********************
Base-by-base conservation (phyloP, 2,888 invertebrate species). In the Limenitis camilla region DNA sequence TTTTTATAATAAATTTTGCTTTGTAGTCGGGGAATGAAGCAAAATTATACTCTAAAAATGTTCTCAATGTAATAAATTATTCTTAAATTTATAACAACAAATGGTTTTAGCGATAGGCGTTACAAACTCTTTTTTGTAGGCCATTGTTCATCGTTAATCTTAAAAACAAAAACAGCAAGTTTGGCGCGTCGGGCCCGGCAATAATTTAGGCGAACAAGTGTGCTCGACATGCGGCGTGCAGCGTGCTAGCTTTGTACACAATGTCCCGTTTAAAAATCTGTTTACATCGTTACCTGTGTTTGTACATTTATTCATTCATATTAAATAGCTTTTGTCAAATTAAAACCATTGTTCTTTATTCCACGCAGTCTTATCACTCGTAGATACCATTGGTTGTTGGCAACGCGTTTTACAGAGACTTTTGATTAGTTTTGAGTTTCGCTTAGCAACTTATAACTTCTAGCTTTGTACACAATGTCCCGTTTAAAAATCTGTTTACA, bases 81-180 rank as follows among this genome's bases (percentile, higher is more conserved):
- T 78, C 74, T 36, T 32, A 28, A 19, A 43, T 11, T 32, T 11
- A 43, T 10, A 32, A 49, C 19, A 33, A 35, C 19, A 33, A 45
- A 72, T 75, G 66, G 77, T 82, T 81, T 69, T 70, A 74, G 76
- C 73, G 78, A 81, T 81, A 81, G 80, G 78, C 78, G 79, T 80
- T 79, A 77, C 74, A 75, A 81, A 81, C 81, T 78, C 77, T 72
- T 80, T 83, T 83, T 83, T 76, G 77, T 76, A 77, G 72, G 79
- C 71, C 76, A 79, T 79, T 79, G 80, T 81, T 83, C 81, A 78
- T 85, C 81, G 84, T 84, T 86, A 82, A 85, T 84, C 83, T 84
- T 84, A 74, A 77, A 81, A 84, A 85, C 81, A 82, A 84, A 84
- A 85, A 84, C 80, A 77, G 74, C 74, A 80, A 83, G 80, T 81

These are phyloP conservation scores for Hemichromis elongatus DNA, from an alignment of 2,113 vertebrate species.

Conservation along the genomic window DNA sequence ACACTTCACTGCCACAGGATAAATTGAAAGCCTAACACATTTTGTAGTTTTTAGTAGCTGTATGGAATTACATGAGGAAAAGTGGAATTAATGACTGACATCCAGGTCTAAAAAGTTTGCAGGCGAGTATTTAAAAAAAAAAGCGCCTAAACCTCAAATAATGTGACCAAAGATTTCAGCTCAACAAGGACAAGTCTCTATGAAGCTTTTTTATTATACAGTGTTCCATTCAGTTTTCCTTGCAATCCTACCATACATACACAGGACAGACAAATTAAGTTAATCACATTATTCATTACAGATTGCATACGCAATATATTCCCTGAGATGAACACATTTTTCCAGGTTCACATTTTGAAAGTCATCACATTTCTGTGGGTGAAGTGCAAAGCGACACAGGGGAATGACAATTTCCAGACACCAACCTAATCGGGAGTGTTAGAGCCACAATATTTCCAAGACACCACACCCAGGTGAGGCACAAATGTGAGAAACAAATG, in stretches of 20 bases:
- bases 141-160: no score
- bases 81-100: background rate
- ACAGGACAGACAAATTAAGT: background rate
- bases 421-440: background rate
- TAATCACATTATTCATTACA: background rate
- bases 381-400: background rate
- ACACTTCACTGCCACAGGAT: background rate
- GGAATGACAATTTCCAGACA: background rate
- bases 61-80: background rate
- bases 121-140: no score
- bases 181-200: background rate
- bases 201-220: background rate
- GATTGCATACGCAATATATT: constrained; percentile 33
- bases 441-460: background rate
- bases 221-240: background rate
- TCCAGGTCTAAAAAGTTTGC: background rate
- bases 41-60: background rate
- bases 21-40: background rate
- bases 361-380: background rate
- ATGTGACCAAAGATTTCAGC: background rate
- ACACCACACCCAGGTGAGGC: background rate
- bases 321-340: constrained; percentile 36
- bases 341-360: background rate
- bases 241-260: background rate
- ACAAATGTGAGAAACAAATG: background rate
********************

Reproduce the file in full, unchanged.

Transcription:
Base-by-base conservation (phyloP, 2,888 invertebrate species). In the Limenitis camilla region DNA sequence TTTTTATAATAAATTTTGCTTTGTAGTCGGGGAATGAAGCAAAATTATACTCTAAAAATGTTCTCAATGTAATAAATTATTCTTAAATTTATAACAACAAATGGTTTTAGCGATAGGCGTTACAAACTCTTTTTTGTAGGCCATTGTTCATCGTTAATCTTAAAAACAAAAACAGCAAGTTTGGCGCGTCGGGCCCGGCAATAATTTAGGCGAACAAGTGTGCTCGACATGCGGCGTGCAGCGTGCTAGCTTTGTACACAATGTCCCGTTTAAAAATCTGTTTACATCGTTACCTGTGTTTGTACATTTATTCATTCATATTAAATAGCTTTTGTCAAATTAAAACCATTGTTCTTTATTCCACGCAGTCTTATCACTCGTAGATACCATTGGTTGTTGGCAACGCGTTTTACAGAGACTTTTGATTAGTTTTGAGTTTCGCTTAGCAACTTATAACTTCTAGCTTTGTACACAATGTCCCGTTTAAAAATCTGTTTACA, bases 81-180 rank as follows among this genome's bases (percentile, higher is more conserved):
- T 78, C 74, T 36, T 32, A 28, A 19, A 43, T 11, T 32, T 11
- A 43, T 10, A 32, A 49, C 19, A 33, A 35, C 19, A 33, A 45
- A 72, T 75, G 66, G 77, T 82, T 81, T 69, T 70, A 74, G 76
- C 73, G 78, A 81, T 81, A 81, G 80, G 78, C 78, G 79, T 80
- T 79, A 77, C 74, A 75, A 81, A 81, C 81, T 78, C 77, T 72
- T 80, T 83, T 83, T 83, T 76, G 77, T 76, A 77, G 72, G 79
- C 71, C 76, A 79, T 79, T 79, G 80, T 81, T 83, C 81, A 78
- T 85, C 81, G 84, T 84, T 86, A 82, A 85, T 84, C 83, T 84
- T 84, A 74, A 77, A 81, A 84, A 85, C 81, A 82, A 84, A 84
- A 85, A 84, C 80, A 77, G 74, C 74, A 80, A 83, G 80, T 81

These are phyloP conservation scores for Hemichromis elongatus DNA, from an alignment of 2,113 vertebrate species.

Conservation along the genomic window DNA sequence ACACTTCACTGCCACAGGATAAATTGAAAGCCTAACACATTTTGTAGTTTTTAGTAGCTGTATGGAATTACATGAGGAAAAGTGGAATTAATGACTGACATCCAGGTCTAAAAAGTTTGCAGGCGAGTATTTAAAAAAAAAAGCGCCTAAACCTCAAATAATGTGACCAAAGATTTCAGCTCAACAAGGACAAGTCTCTATGAAGCTTTTTTATTATACAGTGTTCCATTCAGTTTTCCTTGCAATCCTACCATACATACACAGGACAGACAAATTAAGTTAATCACATTATTCATTACAGATTGCATACGCAATATATTCCCTGAGATGAACACATTTTTCCAGGTTCACATTTTGAAAGTCATCACATTTCTGTGGGTGAAGTGCAAAGCGACACAGGGGAATGACAATTTCCAGACACCAACCTAATCGGGAGTGTTAGAGCCACAATATTTCCAAGACACCACACCCAGGTGAGGCACAAATGTGAGAAACAAATG, in stretches of 20 bases:
- bases 141-160: no score
- bases 81-100: background rate
- ACAGGACAGACAAATTAAGT: background rate
- bases 421-440: background rate
- TAATCACATTATTCATTACA: background rate
- bases 381-400: background rate
- ACACTTCACTGCCACAGGAT: background rate
- GGAATGACAATTTCCAGACA: background rate
- bases 61-80: background rate
- bases 121-140: no score
- bases 181-200: background rate
- bases 201-220: background rate
- GATTGCATACGCAATATATT: constrained; percentile 33
- bases 441-460: background rate
- bases 221-240: background rate
- TCCAGGTCTAAAAAGTTTGC: background rate
- bases 41-60: background rate
- bases 21-40: background rate
- bases 361-380: background rate
- ATGTGACCAAAGATTTCAGC: background rate
- ACACCACACCCAGGTGAGGC: background rate
- bases 321-340: constrained; percentile 36
- bases 341-360: background rate
- bases 241-260: background rate
- ACAAATGTGAGAAACAAATG: background rate